Can a beer really change the world? Well, maybe a beer can’t but perhaps a brewer can – and did! Behind the best-selling Irish beer is an incredible 200-year long story of faith and social conscience. Here’s what author Stephen Mansfield writes on p. 122:
In the minds of most of the people in the world, Guinness is beer and that is all there is to the story. But this is far from true. Guinness the beer is magnificent, yes, but it is the Guinness culture that for nearly two centuries changed the lives of Guinness workers, transformed poverty in Dublin, and inspiried other companies to understand that care for their employees was their most important work. It was the Guinness culture of faith and kindness and generosity that moved men to seek out ways to serve their fellow men, to mend what the hardness of life had torn.
Arthur Guinness was a man of deep abiding faith in Jesus. That faith was not kept in a ‘Sunday only’ box for use while attending church. Instead, Arthur Guinness’ faith permeated his entire life and guided his work and his relationships and was imbedded in the hearts of his children. According to Mansfield: “It is important to know that the second Arthur Guinness was a man of deep faith. His father’s unswerving piety took root in his soul, where it merged with an evangelical fire.” (p. 87).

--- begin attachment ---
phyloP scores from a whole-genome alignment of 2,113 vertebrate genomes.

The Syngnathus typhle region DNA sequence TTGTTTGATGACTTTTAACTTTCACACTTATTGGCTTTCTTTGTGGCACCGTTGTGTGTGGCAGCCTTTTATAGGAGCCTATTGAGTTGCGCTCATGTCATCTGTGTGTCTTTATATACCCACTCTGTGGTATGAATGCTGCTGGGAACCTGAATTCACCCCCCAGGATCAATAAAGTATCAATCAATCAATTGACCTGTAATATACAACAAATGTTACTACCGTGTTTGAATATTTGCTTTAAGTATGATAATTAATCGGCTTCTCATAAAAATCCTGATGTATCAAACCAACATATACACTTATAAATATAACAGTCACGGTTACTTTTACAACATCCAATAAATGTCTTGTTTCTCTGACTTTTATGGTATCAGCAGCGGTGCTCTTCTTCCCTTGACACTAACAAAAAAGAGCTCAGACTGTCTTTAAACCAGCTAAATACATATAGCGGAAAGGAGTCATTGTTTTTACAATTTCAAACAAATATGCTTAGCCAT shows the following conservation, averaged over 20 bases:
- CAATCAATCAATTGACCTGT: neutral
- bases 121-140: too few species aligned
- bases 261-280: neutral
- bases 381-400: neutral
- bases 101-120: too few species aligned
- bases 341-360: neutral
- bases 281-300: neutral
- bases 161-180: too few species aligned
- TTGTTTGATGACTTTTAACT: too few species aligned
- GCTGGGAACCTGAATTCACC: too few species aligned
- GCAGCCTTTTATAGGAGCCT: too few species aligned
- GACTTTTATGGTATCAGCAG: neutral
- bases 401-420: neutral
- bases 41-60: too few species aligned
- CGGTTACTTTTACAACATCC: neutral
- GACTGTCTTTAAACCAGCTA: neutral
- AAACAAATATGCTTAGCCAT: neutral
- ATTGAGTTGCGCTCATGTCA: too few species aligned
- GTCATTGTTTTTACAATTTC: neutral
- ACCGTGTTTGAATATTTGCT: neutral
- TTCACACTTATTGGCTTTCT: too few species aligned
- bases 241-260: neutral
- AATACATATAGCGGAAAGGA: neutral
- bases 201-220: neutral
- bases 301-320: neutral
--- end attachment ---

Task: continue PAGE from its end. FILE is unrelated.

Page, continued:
Perhaps the most startling passage for American evangelicals who came to faith in the context of temperance unions and teetotalling abstinence comes in his treatment of the Reformation and the resulting protestant work ethic on page 158:
This Protestant ethos of work found its way into the lives of the Guinnesses through the deeply reformed faith of the first Arthur Guinness and certain of his descendants. Many of them understood that brewing could be done as a holy offering, as a craft yielded in service of God. They did not see themselves as secular, but rather as called. They did not see themselves as apart from Christian ministry, but rather as in the Christian ministry of industry and trade…..They understood that this transformed workbenches into altars and the labor of a man’s hands into liturgies pleasing to God.
Regardless of your personal viewpoint on the consumption of beer or whether or not you are a fan of Guinness, you will find inspiration in the story of the Guinness family. It is a story of a deep and lasting spiritual legacy that did more than make a family rich. The Guinness legacy is one of thousands of families brought out of poverty, provided with training, health care, and decent housing that raised Dublin from a crime-filled, third-world existence to a center of commerce. I hope you will enjoy reading this book as much as I did! The Search for God and Guinness is available at Amazon.